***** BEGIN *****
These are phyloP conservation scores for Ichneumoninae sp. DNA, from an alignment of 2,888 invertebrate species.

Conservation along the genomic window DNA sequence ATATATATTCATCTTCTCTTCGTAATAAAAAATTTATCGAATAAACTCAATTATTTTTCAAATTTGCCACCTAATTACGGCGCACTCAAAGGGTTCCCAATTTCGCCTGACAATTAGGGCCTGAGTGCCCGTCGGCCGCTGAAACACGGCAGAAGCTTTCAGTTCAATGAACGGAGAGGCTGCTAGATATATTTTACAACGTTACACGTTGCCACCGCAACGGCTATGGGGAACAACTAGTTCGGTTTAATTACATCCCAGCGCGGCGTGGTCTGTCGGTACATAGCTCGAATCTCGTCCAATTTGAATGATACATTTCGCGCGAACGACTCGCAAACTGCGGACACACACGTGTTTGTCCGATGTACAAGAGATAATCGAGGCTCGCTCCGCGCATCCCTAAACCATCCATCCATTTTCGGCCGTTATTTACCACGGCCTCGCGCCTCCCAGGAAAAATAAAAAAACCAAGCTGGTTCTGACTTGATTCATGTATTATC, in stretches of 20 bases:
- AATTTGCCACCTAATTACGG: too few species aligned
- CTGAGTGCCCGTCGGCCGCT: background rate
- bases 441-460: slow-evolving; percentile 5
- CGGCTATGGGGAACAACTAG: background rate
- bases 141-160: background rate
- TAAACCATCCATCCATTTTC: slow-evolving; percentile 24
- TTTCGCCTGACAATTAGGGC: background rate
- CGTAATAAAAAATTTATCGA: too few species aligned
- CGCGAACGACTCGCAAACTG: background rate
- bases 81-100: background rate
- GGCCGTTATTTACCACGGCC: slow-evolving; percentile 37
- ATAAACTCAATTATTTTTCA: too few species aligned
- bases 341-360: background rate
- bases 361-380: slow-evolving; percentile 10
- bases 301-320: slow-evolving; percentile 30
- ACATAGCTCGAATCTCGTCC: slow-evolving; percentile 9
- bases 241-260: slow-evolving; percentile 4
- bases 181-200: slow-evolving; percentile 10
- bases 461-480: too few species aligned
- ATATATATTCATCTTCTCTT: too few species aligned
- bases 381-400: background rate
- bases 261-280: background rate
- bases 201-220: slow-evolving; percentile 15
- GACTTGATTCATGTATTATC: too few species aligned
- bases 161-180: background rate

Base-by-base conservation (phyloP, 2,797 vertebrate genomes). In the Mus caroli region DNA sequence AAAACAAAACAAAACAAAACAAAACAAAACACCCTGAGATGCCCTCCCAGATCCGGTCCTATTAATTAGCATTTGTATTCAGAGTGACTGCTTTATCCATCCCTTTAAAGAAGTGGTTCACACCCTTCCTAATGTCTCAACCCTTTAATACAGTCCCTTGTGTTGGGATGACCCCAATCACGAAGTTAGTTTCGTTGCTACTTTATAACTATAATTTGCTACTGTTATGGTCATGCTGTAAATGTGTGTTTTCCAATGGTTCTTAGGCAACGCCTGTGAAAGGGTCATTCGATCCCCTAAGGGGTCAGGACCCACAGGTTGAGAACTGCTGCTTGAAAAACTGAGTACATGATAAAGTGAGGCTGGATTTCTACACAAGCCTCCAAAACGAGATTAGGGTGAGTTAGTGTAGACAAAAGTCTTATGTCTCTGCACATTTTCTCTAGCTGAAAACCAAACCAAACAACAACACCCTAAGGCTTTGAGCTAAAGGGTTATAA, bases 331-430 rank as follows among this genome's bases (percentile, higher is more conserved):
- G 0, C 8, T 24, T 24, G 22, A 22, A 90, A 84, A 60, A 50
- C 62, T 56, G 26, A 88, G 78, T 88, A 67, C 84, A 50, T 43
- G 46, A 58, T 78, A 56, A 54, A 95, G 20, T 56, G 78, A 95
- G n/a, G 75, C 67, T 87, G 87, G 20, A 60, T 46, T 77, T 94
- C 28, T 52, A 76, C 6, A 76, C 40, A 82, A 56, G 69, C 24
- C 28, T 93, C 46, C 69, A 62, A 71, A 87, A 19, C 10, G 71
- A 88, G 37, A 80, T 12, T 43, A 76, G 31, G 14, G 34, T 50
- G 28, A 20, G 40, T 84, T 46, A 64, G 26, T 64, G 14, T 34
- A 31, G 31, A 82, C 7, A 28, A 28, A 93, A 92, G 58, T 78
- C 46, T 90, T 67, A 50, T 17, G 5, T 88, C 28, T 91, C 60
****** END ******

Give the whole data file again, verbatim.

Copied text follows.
These are phyloP conservation scores for Ichneumoninae sp. DNA, from an alignment of 2,888 invertebrate species.

Conservation along the genomic window DNA sequence ATATATATTCATCTTCTCTTCGTAATAAAAAATTTATCGAATAAACTCAATTATTTTTCAAATTTGCCACCTAATTACGGCGCACTCAAAGGGTTCCCAATTTCGCCTGACAATTAGGGCCTGAGTGCCCGTCGGCCGCTGAAACACGGCAGAAGCTTTCAGTTCAATGAACGGAGAGGCTGCTAGATATATTTTACAACGTTACACGTTGCCACCGCAACGGCTATGGGGAACAACTAGTTCGGTTTAATTACATCCCAGCGCGGCGTGGTCTGTCGGTACATAGCTCGAATCTCGTCCAATTTGAATGATACATTTCGCGCGAACGACTCGCAAACTGCGGACACACACGTGTTTGTCCGATGTACAAGAGATAATCGAGGCTCGCTCCGCGCATCCCTAAACCATCCATCCATTTTCGGCCGTTATTTACCACGGCCTCGCGCCTCCCAGGAAAAATAAAAAAACCAAGCTGGTTCTGACTTGATTCATGTATTATC, in stretches of 20 bases:
- AATTTGCCACCTAATTACGG: too few species aligned
- CTGAGTGCCCGTCGGCCGCT: background rate
- bases 441-460: slow-evolving; percentile 5
- CGGCTATGGGGAACAACTAG: background rate
- bases 141-160: background rate
- TAAACCATCCATCCATTTTC: slow-evolving; percentile 24
- TTTCGCCTGACAATTAGGGC: background rate
- CGTAATAAAAAATTTATCGA: too few species aligned
- CGCGAACGACTCGCAAACTG: background rate
- bases 81-100: background rate
- GGCCGTTATTTACCACGGCC: slow-evolving; percentile 37
- ATAAACTCAATTATTTTTCA: too few species aligned
- bases 341-360: background rate
- bases 361-380: slow-evolving; percentile 10
- bases 301-320: slow-evolving; percentile 30
- ACATAGCTCGAATCTCGTCC: slow-evolving; percentile 9
- bases 241-260: slow-evolving; percentile 4
- bases 181-200: slow-evolving; percentile 10
- bases 461-480: too few species aligned
- ATATATATTCATCTTCTCTT: too few species aligned
- bases 381-400: background rate
- bases 261-280: background rate
- bases 201-220: slow-evolving; percentile 15
- GACTTGATTCATGTATTATC: too few species aligned
- bases 161-180: background rate

Base-by-base conservation (phyloP, 2,797 vertebrate genomes). In the Mus caroli region DNA sequence AAAACAAAACAAAACAAAACAAAACAAAACACCCTGAGATGCCCTCCCAGATCCGGTCCTATTAATTAGCATTTGTATTCAGAGTGACTGCTTTATCCATCCCTTTAAAGAAGTGGTTCACACCCTTCCTAATGTCTCAACCCTTTAATACAGTCCCTTGTGTTGGGATGACCCCAATCACGAAGTTAGTTTCGTTGCTACTTTATAACTATAATTTGCTACTGTTATGGTCATGCTGTAAATGTGTGTTTTCCAATGGTTCTTAGGCAACGCCTGTGAAAGGGTCATTCGATCCCCTAAGGGGTCAGGACCCACAGGTTGAGAACTGCTGCTTGAAAAACTGAGTACATGATAAAGTGAGGCTGGATTTCTACACAAGCCTCCAAAACGAGATTAGGGTGAGTTAGTGTAGACAAAAGTCTTATGTCTCTGCACATTTTCTCTAGCTGAAAACCAAACCAAACAACAACACCCTAAGGCTTTGAGCTAAAGGGTTATAA, bases 331-430 rank as follows among this genome's bases (percentile, higher is more conserved):
- G 0, C 8, T 24, T 24, G 22, A 22, A 90, A 84, A 60, A 50
- C 62, T 56, G 26, A 88, G 78, T 88, A 67, C 84, A 50, T 43
- G 46, A 58, T 78, A 56, A 54, A 95, G 20, T 56, G 78, A 95
- G n/a, G 75, C 67, T 87, G 87, G 20, A 60, T 46, T 77, T 94
- C 28, T 52, A 76, C 6, A 76, C 40, A 82, A 56, G 69, C 24
- C 28, T 93, C 46, C 69, A 62, A 71, A 87, A 19, C 10, G 71
- A 88, G 37, A 80, T 12, T 43, A 76, G 31, G 14, G 34, T 50
- G 28, A 20, G 40, T 84, T 46, A 64, G 26, T 64, G 14, T 34
- A 31, G 31, A 82, C 7, A 28, A 28, A 93, A 92, G 58, T 78
- C 46, T 90, T 67, A 50, T 17, G 5, T 88, C 28, T 91, C 60